[30] During the cruise of H.M.S. Bull-dog, commanded by Sir Leopold M'Clintock, in 1860, living star-fish were brought up, clinging to the lowest part of the sounding-line, from a depth of 1,260 fathoms, midway between Cape Farewell, in Greenland, and the Rockall banks. Dr. Wallich ascertained that the sea-bottom at this point consisted of the ordinary Globigerina ooze, and that the stomachs of the star-fishes were full of Globigerinae. This discovery removes all objections to the existence of living Globigerinae at great depths, which are based upon the supposed difficulty of maintaining animal life under such conditions; and it throws the burden of proof upon those who object to the supposition that the Globigerinae live and die where they are found.

[31] I have recently traced out the development of the "coccoliths" from a diameter of 1/7000th of an inch up to their largest size (which is about 1/1600th), and no longer doubt that they are produced by independent organisms, which, like the Globigerinae, live and die at the bottom of the sea.

[32] "Elements of Geology," by Sir Charles Lyell, Bart. F.R.S., p. 23.



Merchants occasionally go through a wholesome, though troublesome and not always satisfactory, process which they term "taking stock." After all the excitement of speculation, the pleasure of gain, and the pain of loss, the trader makes up his mind to face facts and to learn the exact quantity and quality of his solid and reliable possessions.

The man of science does well sometimes to imitate this procedure; and, forgetting for the time the importance of his own small winnings, to re-examine the common stock in trade, so that he may make sure how far the stock of bullion in the cellar—on the faith of whose existence so much paper has been circulating—is really the solid gold of truth.

The Anniversary Meeting of the Geological Society seems to be an occasion well suited for an undertaking of this kind—for an inquiry, in fact, into the nature and value of the present results of palaeontological investigation; and the more so, as all those who have paid close attention to the late multitudinous discussions in which palaeontology is implicated, must have felt the urgent necessity of some such scrutiny.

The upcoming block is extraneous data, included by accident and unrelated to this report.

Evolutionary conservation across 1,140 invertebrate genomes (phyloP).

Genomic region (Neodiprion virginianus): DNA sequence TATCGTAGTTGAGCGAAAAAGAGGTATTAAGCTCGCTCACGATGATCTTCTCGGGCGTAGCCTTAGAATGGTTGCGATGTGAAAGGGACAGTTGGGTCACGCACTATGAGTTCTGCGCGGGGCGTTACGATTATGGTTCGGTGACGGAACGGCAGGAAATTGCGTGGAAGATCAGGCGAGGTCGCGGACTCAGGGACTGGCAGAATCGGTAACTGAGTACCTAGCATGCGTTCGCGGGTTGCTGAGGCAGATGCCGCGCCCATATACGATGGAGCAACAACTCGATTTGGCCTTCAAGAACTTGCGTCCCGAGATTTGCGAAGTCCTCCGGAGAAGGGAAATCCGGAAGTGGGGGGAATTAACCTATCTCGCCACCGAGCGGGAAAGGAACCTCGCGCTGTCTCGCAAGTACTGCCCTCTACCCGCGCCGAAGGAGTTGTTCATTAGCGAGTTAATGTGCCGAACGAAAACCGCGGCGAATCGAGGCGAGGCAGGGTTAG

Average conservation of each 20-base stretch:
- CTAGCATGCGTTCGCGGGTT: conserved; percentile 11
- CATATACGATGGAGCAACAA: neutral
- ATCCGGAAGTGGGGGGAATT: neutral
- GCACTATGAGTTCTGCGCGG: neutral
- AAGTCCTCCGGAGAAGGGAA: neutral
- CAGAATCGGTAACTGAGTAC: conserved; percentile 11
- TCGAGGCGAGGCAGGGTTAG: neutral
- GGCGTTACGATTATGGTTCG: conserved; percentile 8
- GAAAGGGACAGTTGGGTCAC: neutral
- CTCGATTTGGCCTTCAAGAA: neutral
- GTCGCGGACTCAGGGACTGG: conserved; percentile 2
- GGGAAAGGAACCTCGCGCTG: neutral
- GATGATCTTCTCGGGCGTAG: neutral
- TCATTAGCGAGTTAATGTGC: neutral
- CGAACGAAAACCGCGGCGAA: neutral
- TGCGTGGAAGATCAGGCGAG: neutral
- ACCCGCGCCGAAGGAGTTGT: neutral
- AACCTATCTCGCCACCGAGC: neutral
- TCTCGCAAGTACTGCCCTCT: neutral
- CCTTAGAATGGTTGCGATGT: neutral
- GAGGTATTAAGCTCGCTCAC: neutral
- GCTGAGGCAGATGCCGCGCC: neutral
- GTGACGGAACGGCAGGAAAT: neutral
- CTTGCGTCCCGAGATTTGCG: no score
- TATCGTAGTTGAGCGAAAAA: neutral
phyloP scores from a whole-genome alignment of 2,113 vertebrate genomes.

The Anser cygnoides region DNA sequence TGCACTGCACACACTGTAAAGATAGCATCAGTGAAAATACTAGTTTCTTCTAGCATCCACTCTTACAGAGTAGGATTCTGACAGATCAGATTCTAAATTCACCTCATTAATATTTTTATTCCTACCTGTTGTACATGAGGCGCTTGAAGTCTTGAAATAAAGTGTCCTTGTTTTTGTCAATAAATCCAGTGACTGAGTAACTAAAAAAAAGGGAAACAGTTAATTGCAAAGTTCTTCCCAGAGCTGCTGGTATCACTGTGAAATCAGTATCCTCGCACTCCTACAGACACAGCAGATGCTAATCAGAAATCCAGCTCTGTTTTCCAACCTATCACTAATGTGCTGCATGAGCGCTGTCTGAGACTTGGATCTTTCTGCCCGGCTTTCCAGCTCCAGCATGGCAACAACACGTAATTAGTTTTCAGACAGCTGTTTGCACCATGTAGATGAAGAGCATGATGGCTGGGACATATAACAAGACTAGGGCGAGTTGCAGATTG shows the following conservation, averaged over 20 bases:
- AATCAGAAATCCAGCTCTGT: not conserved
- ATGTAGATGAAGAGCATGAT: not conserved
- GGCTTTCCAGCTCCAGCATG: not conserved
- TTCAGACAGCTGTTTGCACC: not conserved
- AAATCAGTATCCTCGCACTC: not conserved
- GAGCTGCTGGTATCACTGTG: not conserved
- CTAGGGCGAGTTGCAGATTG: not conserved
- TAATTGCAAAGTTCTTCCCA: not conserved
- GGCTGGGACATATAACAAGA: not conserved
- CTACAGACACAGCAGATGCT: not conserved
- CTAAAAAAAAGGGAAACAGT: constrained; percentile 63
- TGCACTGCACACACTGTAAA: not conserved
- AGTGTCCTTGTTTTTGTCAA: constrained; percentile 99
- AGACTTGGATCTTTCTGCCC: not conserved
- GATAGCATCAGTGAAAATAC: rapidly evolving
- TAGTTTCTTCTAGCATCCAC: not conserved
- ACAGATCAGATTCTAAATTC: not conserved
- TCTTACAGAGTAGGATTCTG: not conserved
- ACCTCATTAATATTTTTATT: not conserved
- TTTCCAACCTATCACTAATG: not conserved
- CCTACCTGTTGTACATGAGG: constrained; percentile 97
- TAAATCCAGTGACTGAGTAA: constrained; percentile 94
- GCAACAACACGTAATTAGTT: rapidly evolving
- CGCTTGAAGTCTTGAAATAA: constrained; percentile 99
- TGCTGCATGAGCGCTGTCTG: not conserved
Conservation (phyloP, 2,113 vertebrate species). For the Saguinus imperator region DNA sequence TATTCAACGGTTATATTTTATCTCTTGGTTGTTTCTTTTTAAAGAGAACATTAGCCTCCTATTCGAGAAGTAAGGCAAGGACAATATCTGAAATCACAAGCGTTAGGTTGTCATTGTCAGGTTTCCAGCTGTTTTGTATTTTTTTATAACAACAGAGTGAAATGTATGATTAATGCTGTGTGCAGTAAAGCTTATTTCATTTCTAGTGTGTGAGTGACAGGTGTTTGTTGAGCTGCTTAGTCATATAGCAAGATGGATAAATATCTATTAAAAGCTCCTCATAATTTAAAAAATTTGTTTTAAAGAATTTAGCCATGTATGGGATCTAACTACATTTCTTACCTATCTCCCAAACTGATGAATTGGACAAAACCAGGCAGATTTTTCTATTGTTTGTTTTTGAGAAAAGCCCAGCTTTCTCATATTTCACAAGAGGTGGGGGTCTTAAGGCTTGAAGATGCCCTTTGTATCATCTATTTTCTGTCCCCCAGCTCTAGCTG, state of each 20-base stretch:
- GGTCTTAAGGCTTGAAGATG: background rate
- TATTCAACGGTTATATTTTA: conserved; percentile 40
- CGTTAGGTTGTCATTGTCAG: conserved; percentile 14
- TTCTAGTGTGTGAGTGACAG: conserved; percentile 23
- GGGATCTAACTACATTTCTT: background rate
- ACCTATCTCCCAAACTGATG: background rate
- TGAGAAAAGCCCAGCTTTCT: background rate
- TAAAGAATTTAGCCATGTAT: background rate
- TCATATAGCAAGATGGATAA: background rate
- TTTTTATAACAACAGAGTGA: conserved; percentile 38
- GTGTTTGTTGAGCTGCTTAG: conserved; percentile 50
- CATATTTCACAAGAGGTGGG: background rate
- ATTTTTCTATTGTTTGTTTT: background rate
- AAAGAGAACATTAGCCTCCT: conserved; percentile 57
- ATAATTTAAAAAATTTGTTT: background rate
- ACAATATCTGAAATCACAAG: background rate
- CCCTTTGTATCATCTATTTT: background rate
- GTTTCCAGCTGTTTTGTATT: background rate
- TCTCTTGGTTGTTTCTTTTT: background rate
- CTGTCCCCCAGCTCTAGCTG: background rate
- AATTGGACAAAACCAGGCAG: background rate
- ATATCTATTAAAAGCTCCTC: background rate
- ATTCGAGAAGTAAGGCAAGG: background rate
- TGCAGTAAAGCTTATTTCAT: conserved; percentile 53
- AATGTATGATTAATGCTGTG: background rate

First in order, as the most definite and unquestionable of all the results of palaeontology, must be mentioned the immense extension and impulse given to botany, zoology, and comparative anatomy, by the investigation of fossil remains. Indeed, the mass of biological facts has been so greatly increased, and the range of biological speculation has been so vastly widened, by the researches of the geologist and palaeontologist, that it is to be feared there are naturalists in existence who look upon geology as Brindley regarded rivers. "Rivers," said the great engineer, "were made to feed canals;" and geology, some seem to think, was solely created to advance comparative anatomy.

Were such a thought justifiable, it could hardly expect to be received with favour by this assembly. But it is not justifiable. Your favourite science has her own great aims independent of all others; and if, notwithstanding her steady devotion to her own progress, she can scatter such rich alms among her sisters, it should be remembered that her charity is of the sort that does not impoverish, but "blesseth him that gives and him that takes."

Regard the matter as we will, however, the facts remain. Nearly 40,000 species of animals and plants have been added to the Systema Naturae by palaeontological research. This is a living population equivalent to that of a new continent in mere number; equivalent to that of a new hemisphere, if we take into account the small population of insects as yet found fossil, and the large proportion and peculiar organization of many of the Vertebrata.

But, beyond this, it is perhaps not too much to say that, except for the necessity of interpreting palaeontological facts, the laws of distribution would have received less careful study; while few comparative anatomists (and those not of the first order) would have been induced by mere love of detail, as such, to study the minutiae of osteology, were it not that in such minutiae lie the only keys to the most interesting riddles offered by the extinct animal world.